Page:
IL COLOSSEO SEATING
Above the podium were the gradus, or seats of the other spectators, which were divided into maeniana, or stories. The first maenianum, consisting of fourteen rows of stone or marble seats, was appropriated to the equestrian order. The seats appropriated to the senators and equites were covered with cushions (pulvilli), which were first used in the time of Caligula. Then, after an interval or space, termed a praecinctio, and forming a continued landing-place from the several staircases in it, succeeded the second maenianum, where were the seats called popularia, for the third class of spectators, or the populus. Behind this was the second praecinctio, bounded by a rather high wall, above which was the third maenianum, where there were only wooden benches for the pullati, or common people. The next and last division—namely, that in the highest part of the building—consisted of a colonnade or gallery, where women were allowed to witness the spectacles of the amphitheatre. Some parts of this were also occupied by the pullati. At the very summit was the narrow platform for the men who had to attend to the velarium, and to expand or withdraw the awnings, as there might be occasion. Each maenianum was not only divided from the other by the praecinctio, but was intersected at intervals by spaces for passages left between the seats, called scalae or scalaria; and the portion between two such passages was called a cuneus, because this space gradually widened, like a wedge, from the podium to the top of the building. The entrances to the seats from the outer porticos were called vomitoria, because, says Macrobius, “Homines glomeratim ingredientes in sedilia se fundunt.” (That’s the source of the so-called vomitoria we have in venues for shows, which allow people entering in a mass to disperse into their seats.)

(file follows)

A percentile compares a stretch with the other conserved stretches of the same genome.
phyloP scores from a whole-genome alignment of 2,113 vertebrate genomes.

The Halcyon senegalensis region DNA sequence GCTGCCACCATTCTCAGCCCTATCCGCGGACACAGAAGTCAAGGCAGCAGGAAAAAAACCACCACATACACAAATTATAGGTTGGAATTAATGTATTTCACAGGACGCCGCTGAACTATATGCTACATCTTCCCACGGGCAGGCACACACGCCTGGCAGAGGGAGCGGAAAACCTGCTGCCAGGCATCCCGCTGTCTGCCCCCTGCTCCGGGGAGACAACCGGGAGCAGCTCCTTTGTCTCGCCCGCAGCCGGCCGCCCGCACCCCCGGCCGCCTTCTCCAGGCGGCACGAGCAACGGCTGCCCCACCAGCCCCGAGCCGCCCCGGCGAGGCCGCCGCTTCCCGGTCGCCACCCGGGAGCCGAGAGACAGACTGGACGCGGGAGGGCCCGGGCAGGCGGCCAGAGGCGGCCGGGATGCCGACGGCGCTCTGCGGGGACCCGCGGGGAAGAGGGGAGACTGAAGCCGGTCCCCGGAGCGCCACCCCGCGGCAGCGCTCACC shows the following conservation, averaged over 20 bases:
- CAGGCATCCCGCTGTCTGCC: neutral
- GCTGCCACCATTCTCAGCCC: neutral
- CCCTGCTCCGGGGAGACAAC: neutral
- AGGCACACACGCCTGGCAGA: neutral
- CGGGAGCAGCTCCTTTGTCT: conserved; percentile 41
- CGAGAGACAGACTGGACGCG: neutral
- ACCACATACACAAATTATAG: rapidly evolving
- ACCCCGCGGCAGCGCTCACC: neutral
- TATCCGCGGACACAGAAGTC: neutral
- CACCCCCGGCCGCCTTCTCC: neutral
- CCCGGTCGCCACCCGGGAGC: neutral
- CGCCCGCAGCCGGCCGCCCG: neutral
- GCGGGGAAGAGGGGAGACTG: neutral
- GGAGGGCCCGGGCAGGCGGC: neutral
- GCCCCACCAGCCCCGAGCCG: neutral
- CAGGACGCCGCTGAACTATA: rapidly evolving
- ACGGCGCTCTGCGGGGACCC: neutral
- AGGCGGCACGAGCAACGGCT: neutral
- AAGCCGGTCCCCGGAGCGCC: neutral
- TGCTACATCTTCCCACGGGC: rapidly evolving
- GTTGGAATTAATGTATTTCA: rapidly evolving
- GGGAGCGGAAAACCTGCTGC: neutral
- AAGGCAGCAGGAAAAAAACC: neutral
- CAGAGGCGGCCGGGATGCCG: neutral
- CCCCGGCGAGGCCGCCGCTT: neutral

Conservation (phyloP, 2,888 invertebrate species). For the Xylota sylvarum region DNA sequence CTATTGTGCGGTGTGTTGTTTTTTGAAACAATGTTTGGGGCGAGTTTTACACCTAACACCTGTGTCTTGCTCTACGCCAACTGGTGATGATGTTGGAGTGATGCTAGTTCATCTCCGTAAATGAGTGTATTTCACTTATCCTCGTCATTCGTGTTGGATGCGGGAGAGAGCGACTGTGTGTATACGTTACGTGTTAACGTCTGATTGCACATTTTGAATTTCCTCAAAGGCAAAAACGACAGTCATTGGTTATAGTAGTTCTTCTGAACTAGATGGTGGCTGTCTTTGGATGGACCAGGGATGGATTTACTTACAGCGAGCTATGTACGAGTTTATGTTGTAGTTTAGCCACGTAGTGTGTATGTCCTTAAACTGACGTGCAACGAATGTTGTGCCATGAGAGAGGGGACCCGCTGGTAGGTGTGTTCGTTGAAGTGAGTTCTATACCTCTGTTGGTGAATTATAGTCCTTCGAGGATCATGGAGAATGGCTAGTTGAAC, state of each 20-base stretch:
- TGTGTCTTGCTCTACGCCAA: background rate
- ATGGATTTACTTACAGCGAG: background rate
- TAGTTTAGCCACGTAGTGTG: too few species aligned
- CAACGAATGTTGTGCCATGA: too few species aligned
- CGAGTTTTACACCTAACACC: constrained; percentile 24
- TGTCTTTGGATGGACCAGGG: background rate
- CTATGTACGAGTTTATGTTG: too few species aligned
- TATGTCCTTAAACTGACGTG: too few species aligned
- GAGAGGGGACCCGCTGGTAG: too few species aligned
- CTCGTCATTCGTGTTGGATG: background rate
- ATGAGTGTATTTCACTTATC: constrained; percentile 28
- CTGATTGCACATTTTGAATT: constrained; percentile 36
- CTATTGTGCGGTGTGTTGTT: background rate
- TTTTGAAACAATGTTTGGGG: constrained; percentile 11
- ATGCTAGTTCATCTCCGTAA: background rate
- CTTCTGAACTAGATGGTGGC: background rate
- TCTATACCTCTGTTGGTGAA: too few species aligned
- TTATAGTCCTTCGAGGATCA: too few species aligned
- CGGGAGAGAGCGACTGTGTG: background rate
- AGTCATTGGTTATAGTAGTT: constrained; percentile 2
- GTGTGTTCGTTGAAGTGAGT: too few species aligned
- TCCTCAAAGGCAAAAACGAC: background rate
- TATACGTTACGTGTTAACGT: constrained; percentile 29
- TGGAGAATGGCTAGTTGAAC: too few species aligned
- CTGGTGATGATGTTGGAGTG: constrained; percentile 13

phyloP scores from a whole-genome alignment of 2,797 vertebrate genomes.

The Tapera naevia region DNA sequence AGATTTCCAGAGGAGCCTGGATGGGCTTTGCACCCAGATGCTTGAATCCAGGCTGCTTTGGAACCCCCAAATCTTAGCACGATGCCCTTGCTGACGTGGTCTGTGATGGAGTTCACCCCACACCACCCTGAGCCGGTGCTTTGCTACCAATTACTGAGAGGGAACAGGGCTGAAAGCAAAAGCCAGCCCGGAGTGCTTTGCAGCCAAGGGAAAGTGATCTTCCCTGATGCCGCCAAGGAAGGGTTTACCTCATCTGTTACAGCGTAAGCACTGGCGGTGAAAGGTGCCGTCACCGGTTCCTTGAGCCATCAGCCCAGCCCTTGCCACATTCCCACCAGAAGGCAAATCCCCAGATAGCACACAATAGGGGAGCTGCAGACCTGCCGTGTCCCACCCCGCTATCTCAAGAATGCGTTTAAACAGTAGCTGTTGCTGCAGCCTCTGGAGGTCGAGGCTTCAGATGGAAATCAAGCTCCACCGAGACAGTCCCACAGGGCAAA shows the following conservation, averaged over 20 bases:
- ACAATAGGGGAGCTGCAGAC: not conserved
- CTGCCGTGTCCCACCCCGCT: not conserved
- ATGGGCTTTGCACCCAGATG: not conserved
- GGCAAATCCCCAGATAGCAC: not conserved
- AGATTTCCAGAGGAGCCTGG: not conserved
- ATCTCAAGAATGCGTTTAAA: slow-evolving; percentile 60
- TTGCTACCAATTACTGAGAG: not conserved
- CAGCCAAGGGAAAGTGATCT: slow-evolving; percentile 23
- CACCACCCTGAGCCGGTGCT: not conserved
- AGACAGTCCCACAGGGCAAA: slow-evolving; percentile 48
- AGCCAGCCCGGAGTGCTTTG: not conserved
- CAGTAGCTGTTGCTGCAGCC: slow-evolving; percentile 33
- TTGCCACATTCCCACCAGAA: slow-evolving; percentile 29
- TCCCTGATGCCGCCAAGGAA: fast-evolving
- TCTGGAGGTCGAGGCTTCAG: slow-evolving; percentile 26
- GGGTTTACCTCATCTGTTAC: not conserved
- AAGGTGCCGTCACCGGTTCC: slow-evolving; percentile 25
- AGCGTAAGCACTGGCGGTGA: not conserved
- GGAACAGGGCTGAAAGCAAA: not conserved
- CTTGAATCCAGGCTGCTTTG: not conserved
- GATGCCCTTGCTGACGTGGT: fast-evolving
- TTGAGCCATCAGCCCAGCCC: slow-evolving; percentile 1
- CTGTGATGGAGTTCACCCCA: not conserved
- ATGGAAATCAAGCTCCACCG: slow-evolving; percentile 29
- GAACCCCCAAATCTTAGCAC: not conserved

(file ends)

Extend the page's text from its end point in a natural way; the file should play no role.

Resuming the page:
Edward Gibbon. The history of the decline and fall of the Roman Empire. London. Frederick Westley and A.H. Davis. 1837.